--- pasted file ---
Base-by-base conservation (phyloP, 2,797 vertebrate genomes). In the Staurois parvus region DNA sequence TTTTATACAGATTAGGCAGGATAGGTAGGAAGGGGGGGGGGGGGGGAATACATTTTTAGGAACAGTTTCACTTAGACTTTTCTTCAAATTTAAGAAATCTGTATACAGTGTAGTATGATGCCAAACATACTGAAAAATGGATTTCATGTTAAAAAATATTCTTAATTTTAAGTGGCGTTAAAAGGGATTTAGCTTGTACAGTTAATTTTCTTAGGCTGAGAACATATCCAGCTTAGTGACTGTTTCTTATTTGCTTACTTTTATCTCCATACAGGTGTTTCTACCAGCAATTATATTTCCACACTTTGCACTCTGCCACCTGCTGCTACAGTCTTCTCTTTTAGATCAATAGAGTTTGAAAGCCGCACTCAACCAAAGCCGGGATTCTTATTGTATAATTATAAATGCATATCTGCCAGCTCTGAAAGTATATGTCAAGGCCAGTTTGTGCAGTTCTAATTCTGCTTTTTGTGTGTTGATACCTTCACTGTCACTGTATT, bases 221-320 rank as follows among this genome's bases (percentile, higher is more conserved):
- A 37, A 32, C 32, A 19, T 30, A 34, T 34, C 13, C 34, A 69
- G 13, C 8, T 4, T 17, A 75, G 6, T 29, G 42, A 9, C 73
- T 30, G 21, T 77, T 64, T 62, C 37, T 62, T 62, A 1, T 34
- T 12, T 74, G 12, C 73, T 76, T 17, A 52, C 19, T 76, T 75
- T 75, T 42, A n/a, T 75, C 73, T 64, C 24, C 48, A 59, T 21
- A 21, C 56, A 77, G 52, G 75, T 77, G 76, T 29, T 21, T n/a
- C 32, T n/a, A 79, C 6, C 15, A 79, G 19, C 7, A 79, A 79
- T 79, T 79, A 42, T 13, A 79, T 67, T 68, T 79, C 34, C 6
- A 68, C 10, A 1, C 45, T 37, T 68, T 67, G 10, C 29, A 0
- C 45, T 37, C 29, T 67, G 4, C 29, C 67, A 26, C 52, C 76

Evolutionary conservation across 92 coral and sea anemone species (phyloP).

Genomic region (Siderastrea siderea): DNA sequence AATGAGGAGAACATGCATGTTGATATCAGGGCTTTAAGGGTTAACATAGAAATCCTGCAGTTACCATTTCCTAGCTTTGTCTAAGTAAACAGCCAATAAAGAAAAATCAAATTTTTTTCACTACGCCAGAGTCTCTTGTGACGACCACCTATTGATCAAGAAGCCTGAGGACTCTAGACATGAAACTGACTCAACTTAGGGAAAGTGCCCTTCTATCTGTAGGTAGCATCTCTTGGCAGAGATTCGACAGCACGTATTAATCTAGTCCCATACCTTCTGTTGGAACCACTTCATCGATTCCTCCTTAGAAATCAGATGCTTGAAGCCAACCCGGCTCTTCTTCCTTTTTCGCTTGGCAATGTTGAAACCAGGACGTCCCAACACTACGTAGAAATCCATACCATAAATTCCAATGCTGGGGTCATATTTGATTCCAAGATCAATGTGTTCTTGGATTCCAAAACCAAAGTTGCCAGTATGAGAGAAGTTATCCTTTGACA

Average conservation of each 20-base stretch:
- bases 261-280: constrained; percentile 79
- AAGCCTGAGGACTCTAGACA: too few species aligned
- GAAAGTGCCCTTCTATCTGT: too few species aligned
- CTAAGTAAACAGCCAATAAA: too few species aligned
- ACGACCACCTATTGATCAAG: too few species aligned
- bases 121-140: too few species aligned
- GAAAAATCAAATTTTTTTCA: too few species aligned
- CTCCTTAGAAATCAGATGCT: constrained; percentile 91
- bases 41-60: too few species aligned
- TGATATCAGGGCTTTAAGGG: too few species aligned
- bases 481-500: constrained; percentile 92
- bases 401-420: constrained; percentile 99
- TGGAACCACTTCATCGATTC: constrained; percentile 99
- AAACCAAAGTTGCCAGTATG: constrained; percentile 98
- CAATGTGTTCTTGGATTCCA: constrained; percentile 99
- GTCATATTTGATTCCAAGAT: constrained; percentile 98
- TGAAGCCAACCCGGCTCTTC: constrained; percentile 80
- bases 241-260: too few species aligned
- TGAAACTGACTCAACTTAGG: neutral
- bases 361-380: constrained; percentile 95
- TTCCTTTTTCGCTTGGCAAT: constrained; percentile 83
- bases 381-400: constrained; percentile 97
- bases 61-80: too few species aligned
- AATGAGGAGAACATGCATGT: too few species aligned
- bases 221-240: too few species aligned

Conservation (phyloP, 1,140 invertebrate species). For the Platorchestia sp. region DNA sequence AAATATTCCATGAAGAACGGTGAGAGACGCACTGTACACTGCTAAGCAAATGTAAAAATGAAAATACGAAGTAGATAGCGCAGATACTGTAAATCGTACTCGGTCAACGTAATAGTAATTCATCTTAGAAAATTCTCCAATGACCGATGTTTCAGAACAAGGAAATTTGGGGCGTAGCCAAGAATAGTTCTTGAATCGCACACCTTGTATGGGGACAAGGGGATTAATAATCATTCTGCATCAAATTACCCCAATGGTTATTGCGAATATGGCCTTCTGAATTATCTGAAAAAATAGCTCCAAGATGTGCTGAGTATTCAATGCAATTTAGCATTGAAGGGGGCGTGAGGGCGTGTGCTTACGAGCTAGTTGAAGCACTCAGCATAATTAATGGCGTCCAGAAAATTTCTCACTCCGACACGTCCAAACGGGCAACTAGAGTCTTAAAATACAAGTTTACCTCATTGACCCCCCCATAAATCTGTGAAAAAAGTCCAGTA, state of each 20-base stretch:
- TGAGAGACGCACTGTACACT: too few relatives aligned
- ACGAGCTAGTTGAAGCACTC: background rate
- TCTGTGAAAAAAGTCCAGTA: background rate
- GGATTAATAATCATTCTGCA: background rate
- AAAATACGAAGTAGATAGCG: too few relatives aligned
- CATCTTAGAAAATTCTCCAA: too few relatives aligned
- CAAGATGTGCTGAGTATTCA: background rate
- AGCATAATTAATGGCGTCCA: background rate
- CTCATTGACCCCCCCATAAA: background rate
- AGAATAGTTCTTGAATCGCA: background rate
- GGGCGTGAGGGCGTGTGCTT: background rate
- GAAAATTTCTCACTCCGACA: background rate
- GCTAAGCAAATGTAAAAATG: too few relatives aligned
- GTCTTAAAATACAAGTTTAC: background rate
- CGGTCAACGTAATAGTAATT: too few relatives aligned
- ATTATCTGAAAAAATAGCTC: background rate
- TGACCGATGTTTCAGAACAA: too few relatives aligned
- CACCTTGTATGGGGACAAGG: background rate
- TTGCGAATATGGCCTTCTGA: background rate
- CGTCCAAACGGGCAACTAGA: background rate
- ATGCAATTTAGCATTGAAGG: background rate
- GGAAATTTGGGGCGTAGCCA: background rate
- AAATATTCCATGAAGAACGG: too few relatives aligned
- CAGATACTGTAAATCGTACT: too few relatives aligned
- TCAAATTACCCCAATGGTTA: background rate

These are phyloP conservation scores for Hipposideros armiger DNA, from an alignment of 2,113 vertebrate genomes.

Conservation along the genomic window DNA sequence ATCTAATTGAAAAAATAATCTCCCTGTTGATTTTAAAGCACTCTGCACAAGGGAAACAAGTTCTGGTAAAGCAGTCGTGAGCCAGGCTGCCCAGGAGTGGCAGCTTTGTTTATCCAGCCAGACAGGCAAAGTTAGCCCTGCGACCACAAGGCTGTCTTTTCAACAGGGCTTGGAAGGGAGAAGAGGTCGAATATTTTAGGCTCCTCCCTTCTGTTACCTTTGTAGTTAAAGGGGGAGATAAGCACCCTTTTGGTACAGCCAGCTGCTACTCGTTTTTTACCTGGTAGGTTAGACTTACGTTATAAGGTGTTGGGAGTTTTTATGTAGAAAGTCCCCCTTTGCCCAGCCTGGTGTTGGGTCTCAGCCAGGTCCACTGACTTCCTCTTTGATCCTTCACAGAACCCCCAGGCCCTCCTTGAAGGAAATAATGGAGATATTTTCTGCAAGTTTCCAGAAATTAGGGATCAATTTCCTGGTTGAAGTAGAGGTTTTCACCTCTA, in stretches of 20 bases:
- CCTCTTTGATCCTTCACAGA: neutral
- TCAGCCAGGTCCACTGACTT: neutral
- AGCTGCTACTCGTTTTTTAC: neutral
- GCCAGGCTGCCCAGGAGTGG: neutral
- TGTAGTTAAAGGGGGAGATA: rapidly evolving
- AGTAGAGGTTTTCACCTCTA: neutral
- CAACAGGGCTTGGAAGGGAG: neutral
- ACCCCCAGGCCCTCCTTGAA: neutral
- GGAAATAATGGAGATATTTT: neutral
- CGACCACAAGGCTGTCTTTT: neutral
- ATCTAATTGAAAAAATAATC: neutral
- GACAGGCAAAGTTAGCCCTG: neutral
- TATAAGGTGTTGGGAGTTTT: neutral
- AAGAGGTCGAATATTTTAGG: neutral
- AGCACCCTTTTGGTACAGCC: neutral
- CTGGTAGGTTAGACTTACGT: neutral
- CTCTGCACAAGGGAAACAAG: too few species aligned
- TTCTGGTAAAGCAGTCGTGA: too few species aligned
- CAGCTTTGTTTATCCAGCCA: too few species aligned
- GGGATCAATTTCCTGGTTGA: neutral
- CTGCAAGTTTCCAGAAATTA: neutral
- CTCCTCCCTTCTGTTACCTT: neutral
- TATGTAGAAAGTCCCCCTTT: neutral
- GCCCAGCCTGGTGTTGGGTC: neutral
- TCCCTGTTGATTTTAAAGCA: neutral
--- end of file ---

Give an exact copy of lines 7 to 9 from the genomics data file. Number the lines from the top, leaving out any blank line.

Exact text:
- A 21, C 56, A 77, G 52, G 75, T 77, G 76, T 29, T 21, T n/a
- C 32, T n/a, A 79, C 6, C 15, A 79, G 19, C 7, A 79, A 79
- T 79, T 79, A 42, T 13, A 79, T 67, T 68, T 79, C 34, C 6